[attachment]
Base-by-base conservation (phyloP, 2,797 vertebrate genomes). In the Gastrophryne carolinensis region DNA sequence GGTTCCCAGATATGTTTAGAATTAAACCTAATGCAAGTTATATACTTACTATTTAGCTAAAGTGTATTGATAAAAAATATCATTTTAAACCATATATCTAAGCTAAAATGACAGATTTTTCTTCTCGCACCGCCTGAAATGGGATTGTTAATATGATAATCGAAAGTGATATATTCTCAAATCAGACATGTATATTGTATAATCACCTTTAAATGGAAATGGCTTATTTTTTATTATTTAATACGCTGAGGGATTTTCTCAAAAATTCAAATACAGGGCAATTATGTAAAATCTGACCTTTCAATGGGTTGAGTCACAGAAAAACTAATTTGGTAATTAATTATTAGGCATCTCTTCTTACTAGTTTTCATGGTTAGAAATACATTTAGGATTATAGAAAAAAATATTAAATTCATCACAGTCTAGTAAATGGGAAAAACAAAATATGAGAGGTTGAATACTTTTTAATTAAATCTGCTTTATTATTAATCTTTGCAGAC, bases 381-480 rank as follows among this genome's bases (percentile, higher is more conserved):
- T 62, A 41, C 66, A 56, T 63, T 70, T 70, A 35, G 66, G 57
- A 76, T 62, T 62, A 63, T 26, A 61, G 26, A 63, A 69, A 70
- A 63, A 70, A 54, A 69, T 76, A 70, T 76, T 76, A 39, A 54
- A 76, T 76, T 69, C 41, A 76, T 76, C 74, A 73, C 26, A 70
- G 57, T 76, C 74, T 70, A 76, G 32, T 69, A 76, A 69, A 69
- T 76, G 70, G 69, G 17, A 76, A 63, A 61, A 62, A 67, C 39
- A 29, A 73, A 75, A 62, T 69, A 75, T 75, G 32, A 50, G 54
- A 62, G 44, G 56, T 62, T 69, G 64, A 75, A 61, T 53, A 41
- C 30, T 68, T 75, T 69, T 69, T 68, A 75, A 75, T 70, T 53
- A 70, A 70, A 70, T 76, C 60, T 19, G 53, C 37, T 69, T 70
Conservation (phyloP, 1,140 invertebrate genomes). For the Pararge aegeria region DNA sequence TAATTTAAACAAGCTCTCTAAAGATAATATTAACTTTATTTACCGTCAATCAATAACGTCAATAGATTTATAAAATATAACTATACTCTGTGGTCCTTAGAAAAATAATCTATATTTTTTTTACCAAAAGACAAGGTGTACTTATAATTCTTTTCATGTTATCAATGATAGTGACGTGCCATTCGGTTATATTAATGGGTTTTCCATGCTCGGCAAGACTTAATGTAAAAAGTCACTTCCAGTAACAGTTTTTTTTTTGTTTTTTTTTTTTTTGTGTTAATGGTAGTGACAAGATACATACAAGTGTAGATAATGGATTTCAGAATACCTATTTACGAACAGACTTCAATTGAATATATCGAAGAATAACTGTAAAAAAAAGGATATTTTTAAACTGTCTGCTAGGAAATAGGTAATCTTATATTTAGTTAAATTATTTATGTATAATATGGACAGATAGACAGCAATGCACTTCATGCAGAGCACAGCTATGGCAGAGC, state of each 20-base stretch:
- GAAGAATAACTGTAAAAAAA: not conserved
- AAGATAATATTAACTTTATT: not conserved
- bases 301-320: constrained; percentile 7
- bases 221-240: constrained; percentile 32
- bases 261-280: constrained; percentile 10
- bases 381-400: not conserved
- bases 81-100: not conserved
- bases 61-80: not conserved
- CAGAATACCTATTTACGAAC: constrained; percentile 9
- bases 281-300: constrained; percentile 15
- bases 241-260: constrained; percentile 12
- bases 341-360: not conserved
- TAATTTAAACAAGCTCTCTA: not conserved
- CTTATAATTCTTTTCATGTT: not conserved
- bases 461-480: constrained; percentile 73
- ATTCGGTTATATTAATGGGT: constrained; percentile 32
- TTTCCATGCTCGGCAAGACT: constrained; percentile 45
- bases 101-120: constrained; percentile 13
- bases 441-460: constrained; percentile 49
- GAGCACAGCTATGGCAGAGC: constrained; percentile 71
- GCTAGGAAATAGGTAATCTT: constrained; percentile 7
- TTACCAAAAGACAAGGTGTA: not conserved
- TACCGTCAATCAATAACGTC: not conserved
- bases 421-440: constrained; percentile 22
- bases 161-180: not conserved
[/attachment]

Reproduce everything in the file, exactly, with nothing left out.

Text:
Base-by-base conservation (phyloP, 2,797 vertebrate genomes). In the Gastrophryne carolinensis region DNA sequence GGTTCCCAGATATGTTTAGAATTAAACCTAATGCAAGTTATATACTTACTATTTAGCTAAAGTGTATTGATAAAAAATATCATTTTAAACCATATATCTAAGCTAAAATGACAGATTTTTCTTCTCGCACCGCCTGAAATGGGATTGTTAATATGATAATCGAAAGTGATATATTCTCAAATCAGACATGTATATTGTATAATCACCTTTAAATGGAAATGGCTTATTTTTTATTATTTAATACGCTGAGGGATTTTCTCAAAAATTCAAATACAGGGCAATTATGTAAAATCTGACCTTTCAATGGGTTGAGTCACAGAAAAACTAATTTGGTAATTAATTATTAGGCATCTCTTCTTACTAGTTTTCATGGTTAGAAATACATTTAGGATTATAGAAAAAAATATTAAATTCATCACAGTCTAGTAAATGGGAAAAACAAAATATGAGAGGTTGAATACTTTTTAATTAAATCTGCTTTATTATTAATCTTTGCAGAC, bases 381-480 rank as follows among this genome's bases (percentile, higher is more conserved):
- T 62, A 41, C 66, A 56, T 63, T 70, T 70, A 35, G 66, G 57
- A 76, T 62, T 62, A 63, T 26, A 61, G 26, A 63, A 69, A 70
- A 63, A 70, A 54, A 69, T 76, A 70, T 76, T 76, A 39, A 54
- A 76, T 76, T 69, C 41, A 76, T 76, C 74, A 73, C 26, A 70
- G 57, T 76, C 74, T 70, A 76, G 32, T 69, A 76, A 69, A 69
- T 76, G 70, G 69, G 17, A 76, A 63, A 61, A 62, A 67, C 39
- A 29, A 73, A 75, A 62, T 69, A 75, T 75, G 32, A 50, G 54
- A 62, G 44, G 56, T 62, T 69, G 64, A 75, A 61, T 53, A 41
- C 30, T 68, T 75, T 69, T 69, T 68, A 75, A 75, T 70, T 53
- A 70, A 70, A 70, T 76, C 60, T 19, G 53, C 37, T 69, T 70
Conservation (phyloP, 1,140 invertebrate genomes). For the Pararge aegeria region DNA sequence TAATTTAAACAAGCTCTCTAAAGATAATATTAACTTTATTTACCGTCAATCAATAACGTCAATAGATTTATAAAATATAACTATACTCTGTGGTCCTTAGAAAAATAATCTATATTTTTTTTACCAAAAGACAAGGTGTACTTATAATTCTTTTCATGTTATCAATGATAGTGACGTGCCATTCGGTTATATTAATGGGTTTTCCATGCTCGGCAAGACTTAATGTAAAAAGTCACTTCCAGTAACAGTTTTTTTTTTGTTTTTTTTTTTTTTGTGTTAATGGTAGTGACAAGATACATACAAGTGTAGATAATGGATTTCAGAATACCTATTTACGAACAGACTTCAATTGAATATATCGAAGAATAACTGTAAAAAAAAGGATATTTTTAAACTGTCTGCTAGGAAATAGGTAATCTTATATTTAGTTAAATTATTTATGTATAATATGGACAGATAGACAGCAATGCACTTCATGCAGAGCACAGCTATGGCAGAGC, state of each 20-base stretch:
- GAAGAATAACTGTAAAAAAA: not conserved
- AAGATAATATTAACTTTATT: not conserved
- bases 301-320: constrained; percentile 7
- bases 221-240: constrained; percentile 32
- bases 261-280: constrained; percentile 10
- bases 381-400: not conserved
- bases 81-100: not conserved
- bases 61-80: not conserved
- CAGAATACCTATTTACGAAC: constrained; percentile 9
- bases 281-300: constrained; percentile 15
- bases 241-260: constrained; percentile 12
- bases 341-360: not conserved
- TAATTTAAACAAGCTCTCTA: not conserved
- CTTATAATTCTTTTCATGTT: not conserved
- bases 461-480: constrained; percentile 73
- ATTCGGTTATATTAATGGGT: constrained; percentile 32
- TTTCCATGCTCGGCAAGACT: constrained; percentile 45
- bases 101-120: constrained; percentile 13
- bases 441-460: constrained; percentile 49
- GAGCACAGCTATGGCAGAGC: constrained; percentile 71
- GCTAGGAAATAGGTAATCTT: constrained; percentile 7
- TTACCAAAAGACAAGGTGTA: not conserved
- TACCGTCAATCAATAACGTC: not conserved
- bases 421-440: constrained; percentile 22
- bases 161-180: not conserved